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Costly Consequences Of Hiring Undocumented Workers

While immigration reform will undoubtedly continue to be a hot topic among presidential hopefuls of both parties, the facts on the ground remain unchanged for employers. According to a study from the Pew Research Center, unauthorized immigrants comprise about 5.1 percent of the national labor force. In Texas, those numbers are almost double. Despite the fact that undocumented workers make up almost 10 percent of the state’s labor force, employers should be very wary of employing individuals without permits to legally work in the United States.

Under the Immigration Reform and Control Act, employers are required to complete and file an I-9 Employment Eligibility Verification form for each new hire. Part of the Form I-9 requires prospective employees to present certain documents as proof of their eligibility to legally work in the U.S. It is the employer’s responsibility to verify these documents to determine eligibility. If an employer becomes aware or has a reason to suspect that an employee is unauthorized to work in the U.S., the employer should take the matter very seriously.

Employers who fail to complete the form or knowingly hire undocumented workers can face monetary penalties and even jail time. Fines range from $110 to $10,000 per unauthorized employee, depending on whether the employer was aware of an employee’s illegal status or if the employer has demonstrated a pattern of knowingly hiring unauthorized workers. Individual employees of the business may also face federal charges and imprisonment for their roles in the illegal activity, with sentences ranging from six months to 10 years, as the owners of a Houston tortilla factory recently found out.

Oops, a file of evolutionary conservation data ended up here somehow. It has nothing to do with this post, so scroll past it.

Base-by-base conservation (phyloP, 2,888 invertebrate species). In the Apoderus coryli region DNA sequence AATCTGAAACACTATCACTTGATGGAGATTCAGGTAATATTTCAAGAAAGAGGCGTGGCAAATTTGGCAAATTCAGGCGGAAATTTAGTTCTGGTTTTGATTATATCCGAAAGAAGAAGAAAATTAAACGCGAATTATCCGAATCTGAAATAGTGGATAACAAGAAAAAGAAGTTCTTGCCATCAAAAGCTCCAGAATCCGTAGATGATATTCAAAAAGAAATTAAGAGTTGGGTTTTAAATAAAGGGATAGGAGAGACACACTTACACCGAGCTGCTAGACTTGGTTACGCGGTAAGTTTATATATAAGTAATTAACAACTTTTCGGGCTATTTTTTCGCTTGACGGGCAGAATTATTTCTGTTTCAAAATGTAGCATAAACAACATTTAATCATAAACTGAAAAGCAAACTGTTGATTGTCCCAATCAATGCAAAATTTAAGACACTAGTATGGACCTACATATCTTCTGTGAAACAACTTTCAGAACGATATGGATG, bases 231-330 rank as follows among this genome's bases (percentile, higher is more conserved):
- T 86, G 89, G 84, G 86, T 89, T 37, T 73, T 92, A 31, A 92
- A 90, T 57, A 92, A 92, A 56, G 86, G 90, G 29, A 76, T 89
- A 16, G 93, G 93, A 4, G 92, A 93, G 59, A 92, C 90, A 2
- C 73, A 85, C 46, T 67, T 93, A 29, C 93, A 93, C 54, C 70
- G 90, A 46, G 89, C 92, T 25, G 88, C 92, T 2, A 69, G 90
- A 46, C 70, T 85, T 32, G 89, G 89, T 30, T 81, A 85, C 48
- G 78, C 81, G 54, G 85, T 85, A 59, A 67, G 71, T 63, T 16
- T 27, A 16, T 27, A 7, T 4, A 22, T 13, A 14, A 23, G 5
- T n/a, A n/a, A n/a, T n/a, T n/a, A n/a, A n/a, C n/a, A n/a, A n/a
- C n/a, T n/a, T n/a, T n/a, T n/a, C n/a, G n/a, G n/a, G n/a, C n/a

Four employees of La Espiga de Oro, a tortilla factory located in the Houston Heights, were arrested and brought up on charges of harboring, hiring and continuing to employ workers they knew were unauthorized. Among the four individuals were the factory’s owners, Lydia Botello Lira and her husband, Alfredo Sosa Lira.

These arrests are part of an investigation dating back to 2008 when, according to the report documents, the Homeland Security Investigations Workforce Enforcement Group received a tip alleging that the factory was “knowingly hiring people who lacked legal permission to be in the United States.” The investigation was extensive, and included government informants posing as “unauthorized aliens” who were hired by the company, despite having told the managers that they didn’t have the proper documents needed to be eligible for employment in the U.S. The owners have gone on record as saying that as much as 50 percent of the company’s workforce was not eligible to work in the U.S.

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Practical strategies for employers

So what can employers do to protect themselves against fines and possible arrest? Below are a few practical strategies that will help make sure you are hiring and retaining employees who are legally authorized to work in the U.S.

Make filling out Form I-9 part of every employee’s first day on the job.
If an employee is not able to provide the proper documentation to complete the form within three days, the employee must provide an acceptable receipt indicating that he or she has applied for an authorizing document, and the employer should retain this receipt for its records. From that point on, the employee generally has 90 days to provide the actual document to fully complete the form.